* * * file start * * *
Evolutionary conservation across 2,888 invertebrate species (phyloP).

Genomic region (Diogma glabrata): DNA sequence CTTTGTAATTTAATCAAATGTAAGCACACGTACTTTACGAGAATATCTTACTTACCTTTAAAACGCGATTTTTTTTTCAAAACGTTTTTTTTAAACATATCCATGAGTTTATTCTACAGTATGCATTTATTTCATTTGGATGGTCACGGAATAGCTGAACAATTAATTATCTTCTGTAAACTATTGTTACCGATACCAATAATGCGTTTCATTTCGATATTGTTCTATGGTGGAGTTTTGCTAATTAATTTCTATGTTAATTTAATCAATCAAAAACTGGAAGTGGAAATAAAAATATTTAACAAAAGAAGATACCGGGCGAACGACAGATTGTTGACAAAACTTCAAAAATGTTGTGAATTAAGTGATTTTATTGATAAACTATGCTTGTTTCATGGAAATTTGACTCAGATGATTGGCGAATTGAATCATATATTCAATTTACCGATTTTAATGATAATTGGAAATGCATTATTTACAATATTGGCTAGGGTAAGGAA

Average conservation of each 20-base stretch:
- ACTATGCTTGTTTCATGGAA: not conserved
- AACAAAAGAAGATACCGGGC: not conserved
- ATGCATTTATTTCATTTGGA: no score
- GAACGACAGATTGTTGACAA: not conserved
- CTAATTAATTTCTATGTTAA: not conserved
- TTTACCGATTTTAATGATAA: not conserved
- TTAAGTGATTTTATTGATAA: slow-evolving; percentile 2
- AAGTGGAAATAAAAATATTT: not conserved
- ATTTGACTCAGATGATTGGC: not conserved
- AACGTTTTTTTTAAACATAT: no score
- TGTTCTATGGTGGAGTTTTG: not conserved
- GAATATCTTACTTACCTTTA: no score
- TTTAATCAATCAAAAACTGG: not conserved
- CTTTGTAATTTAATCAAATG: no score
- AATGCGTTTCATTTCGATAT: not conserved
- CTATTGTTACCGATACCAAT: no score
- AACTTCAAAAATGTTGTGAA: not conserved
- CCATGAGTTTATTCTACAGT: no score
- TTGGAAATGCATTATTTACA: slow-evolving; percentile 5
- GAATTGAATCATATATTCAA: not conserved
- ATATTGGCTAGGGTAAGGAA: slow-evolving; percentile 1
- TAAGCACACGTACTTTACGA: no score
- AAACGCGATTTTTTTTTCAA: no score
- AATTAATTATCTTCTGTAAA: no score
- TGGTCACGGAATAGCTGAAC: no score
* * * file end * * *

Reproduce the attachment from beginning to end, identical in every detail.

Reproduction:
Evolutionary conservation across 2,888 invertebrate species (phyloP).

Genomic region (Diogma glabrata): DNA sequence CTTTGTAATTTAATCAAATGTAAGCACACGTACTTTACGAGAATATCTTACTTACCTTTAAAACGCGATTTTTTTTTCAAAACGTTTTTTTTAAACATATCCATGAGTTTATTCTACAGTATGCATTTATTTCATTTGGATGGTCACGGAATAGCTGAACAATTAATTATCTTCTGTAAACTATTGTTACCGATACCAATAATGCGTTTCATTTCGATATTGTTCTATGGTGGAGTTTTGCTAATTAATTTCTATGTTAATTTAATCAATCAAAAACTGGAAGTGGAAATAAAAATATTTAACAAAAGAAGATACCGGGCGAACGACAGATTGTTGACAAAACTTCAAAAATGTTGTGAATTAAGTGATTTTATTGATAAACTATGCTTGTTTCATGGAAATTTGACTCAGATGATTGGCGAATTGAATCATATATTCAATTTACCGATTTTAATGATAATTGGAAATGCATTATTTACAATATTGGCTAGGGTAAGGAA

Average conservation of each 20-base stretch:
- ACTATGCTTGTTTCATGGAA: not conserved
- AACAAAAGAAGATACCGGGC: not conserved
- ATGCATTTATTTCATTTGGA: no score
- GAACGACAGATTGTTGACAA: not conserved
- CTAATTAATTTCTATGTTAA: not conserved
- TTTACCGATTTTAATGATAA: not conserved
- TTAAGTGATTTTATTGATAA: slow-evolving; percentile 2
- AAGTGGAAATAAAAATATTT: not conserved
- ATTTGACTCAGATGATTGGC: not conserved
- AACGTTTTTTTTAAACATAT: no score
- TGTTCTATGGTGGAGTTTTG: not conserved
- GAATATCTTACTTACCTTTA: no score
- TTTAATCAATCAAAAACTGG: not conserved
- CTTTGTAATTTAATCAAATG: no score
- AATGCGTTTCATTTCGATAT: not conserved
- CTATTGTTACCGATACCAAT: no score
- AACTTCAAAAATGTTGTGAA: not conserved
- CCATGAGTTTATTCTACAGT: no score
- TTGGAAATGCATTATTTACA: slow-evolving; percentile 5
- GAATTGAATCATATATTCAA: not conserved
- ATATTGGCTAGGGTAAGGAA: slow-evolving; percentile 1
- TAAGCACACGTACTTTACGA: no score
- AAACGCGATTTTTTTTTCAA: no score
- AATTAATTATCTTCTGTAAA: no score
- TGGTCACGGAATAGCTGAAC: no score